Handovers, or handoffs, are managed by network equipment directly connected to the Base Stations. In WCDMA, this equipment is called a Radio Network Controller (RNC) versus a Base Station Controller (BSC) in IS-95. Despite the name change, the devices perform similar functions. The 5 MHz carrier creates an environment for improved multi-path fading resistance due to the broadband nature of the carrier. Selective frequency fades at any given frequency or narrowband of frequencies do not occur at the same time and the matched filter reception processor does not “see” these deep frequency selective fades. Unlike the CDMA2000 family, the transmissions in WCDMA, while circuit switched in nature, are packetized into 10 millisecond frames for the over-the-air interface. These frames contain multiple, simultaneous code-divided channels called Dedicated Channels (DCHs) and associated network signaling control channels such as Forward Access Channel (FACH), Reverse Access Channel (RACH) and so on. The Dedicated Channel is the primary bearer of traffic or content to/from the wireless subscriber device 161 to the Base Station 131. Within each frame, the bit rate is variable for any given user channel and is managed by the network to optimize delivery of traffic/content in a spectrally efficient manner. So, for example, Dedicated Channel One on Frame One may have a low bit rate (relative) but on Frame Two, Dedicated Channel One may change to a high bit rate (again relative). This process is done for each frame, on a frame-by-frame basis and incorporates the traffic profile of each code divided channel. In addition, the network manages the addition and deletion of channels as traffic is added or terminated (again, in the code domain). In addition to managing the bit rates per code divided channel on a 10-millisecond time domain basis, the code word spreading on a Dedicated Channel basis is variable based on the class of service being offered. This process essentially reallocates bandwidth by increasing or decreasing the length of the spreading sequence thereby creating network defined Classes of Service. Thus, the communication of control signals between the Radio Network Controller 111 and the mobile subscriber station 161 is of great significance to maintain the timing and power control within proper limits, via the operation of the frame selector 121.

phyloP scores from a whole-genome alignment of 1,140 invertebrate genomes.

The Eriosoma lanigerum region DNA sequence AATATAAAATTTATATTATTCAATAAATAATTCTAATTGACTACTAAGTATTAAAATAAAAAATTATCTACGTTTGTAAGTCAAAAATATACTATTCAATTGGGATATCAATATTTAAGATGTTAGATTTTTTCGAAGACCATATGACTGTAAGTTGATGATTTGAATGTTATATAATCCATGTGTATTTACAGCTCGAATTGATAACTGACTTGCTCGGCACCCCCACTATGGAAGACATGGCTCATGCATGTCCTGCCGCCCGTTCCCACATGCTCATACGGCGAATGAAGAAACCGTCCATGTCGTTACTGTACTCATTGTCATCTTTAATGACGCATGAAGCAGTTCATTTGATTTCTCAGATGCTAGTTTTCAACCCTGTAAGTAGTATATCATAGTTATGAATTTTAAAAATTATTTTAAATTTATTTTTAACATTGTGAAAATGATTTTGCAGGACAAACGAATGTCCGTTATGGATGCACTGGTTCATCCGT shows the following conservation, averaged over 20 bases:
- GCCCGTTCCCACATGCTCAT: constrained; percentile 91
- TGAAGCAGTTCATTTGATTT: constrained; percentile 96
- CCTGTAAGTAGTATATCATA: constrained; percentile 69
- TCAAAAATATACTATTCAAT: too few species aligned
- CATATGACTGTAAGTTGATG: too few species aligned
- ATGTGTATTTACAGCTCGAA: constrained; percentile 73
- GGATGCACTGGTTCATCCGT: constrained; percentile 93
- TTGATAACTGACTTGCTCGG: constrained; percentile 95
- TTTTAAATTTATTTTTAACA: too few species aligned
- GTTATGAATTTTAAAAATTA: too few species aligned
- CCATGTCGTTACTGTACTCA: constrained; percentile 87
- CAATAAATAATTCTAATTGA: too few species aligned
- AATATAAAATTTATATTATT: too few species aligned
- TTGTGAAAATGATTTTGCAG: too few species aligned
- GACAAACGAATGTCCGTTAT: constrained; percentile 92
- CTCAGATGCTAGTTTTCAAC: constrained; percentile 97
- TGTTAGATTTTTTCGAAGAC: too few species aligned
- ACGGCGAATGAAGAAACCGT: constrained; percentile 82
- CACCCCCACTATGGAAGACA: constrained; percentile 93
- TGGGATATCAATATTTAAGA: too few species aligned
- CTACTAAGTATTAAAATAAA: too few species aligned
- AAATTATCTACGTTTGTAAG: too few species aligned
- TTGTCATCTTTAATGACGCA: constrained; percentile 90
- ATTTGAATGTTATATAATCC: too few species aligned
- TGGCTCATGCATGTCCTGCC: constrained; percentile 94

Frame Selector Migration
In operation, at step 301 and as illustrated in
This mechanism enables the frame selector function to be migrated to the presently active Radio Network Controller without disruption of the call. This migration strategy functions to reduce the number of handoff legs required to serve an existing call connection, therefore more efficiently utilizing the network resources.